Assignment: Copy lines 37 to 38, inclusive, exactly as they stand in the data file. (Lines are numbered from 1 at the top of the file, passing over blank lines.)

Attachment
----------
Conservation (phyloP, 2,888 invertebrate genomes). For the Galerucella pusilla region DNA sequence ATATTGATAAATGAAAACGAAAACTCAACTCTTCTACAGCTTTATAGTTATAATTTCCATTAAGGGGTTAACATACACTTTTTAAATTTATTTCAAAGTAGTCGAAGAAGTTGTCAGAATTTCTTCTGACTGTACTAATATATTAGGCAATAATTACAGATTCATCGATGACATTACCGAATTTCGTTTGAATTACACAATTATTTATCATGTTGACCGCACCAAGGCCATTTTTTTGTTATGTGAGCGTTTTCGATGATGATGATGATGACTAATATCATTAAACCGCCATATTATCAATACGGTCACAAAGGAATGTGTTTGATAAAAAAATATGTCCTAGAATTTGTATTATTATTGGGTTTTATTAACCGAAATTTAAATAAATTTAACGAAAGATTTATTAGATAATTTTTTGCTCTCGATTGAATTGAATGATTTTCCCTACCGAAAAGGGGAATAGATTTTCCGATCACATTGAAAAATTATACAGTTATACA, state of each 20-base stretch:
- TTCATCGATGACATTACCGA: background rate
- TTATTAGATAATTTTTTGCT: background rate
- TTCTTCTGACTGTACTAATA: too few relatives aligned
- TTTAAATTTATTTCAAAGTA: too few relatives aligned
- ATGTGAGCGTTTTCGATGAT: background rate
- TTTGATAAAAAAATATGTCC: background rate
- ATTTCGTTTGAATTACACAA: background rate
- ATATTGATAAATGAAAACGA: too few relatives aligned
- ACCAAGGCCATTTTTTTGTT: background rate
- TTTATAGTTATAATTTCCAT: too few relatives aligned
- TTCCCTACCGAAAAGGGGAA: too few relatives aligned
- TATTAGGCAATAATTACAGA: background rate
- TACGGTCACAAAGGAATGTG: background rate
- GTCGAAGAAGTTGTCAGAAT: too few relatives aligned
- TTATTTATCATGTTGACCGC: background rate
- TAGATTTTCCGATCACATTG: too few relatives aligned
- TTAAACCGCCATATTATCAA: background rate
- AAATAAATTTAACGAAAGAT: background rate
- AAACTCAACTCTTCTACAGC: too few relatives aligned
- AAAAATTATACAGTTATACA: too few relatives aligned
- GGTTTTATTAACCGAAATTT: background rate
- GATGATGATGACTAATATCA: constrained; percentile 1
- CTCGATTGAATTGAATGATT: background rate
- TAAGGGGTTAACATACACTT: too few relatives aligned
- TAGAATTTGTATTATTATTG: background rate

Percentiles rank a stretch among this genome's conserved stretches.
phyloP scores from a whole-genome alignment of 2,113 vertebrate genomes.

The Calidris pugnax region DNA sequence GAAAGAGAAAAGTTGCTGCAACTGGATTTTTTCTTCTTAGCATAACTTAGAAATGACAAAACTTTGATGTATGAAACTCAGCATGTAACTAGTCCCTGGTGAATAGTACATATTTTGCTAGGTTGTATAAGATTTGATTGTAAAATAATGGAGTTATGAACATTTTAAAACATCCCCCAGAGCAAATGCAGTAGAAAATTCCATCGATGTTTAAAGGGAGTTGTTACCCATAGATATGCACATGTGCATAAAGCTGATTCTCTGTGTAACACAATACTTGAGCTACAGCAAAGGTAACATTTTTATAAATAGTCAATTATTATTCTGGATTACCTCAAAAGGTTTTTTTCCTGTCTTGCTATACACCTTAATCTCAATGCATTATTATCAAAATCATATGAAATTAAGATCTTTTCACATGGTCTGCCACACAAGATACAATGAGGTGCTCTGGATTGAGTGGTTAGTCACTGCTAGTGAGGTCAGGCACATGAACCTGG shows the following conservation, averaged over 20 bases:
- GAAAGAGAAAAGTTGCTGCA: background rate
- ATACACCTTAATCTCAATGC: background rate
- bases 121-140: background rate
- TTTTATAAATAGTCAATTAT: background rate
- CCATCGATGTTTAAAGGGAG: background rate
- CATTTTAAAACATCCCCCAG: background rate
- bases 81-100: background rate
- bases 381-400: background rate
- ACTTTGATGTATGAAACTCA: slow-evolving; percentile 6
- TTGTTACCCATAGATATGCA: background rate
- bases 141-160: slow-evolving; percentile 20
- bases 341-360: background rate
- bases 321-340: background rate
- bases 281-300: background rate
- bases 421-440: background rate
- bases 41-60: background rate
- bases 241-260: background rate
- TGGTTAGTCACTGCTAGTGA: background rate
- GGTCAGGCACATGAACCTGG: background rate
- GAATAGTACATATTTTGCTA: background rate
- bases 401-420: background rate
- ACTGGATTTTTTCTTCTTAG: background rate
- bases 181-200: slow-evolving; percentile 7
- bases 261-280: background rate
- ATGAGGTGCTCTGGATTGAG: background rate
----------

- bases 381-400: background rate
- ACTTTGATGTATGAAACTCA: slow-evolving; percentile 6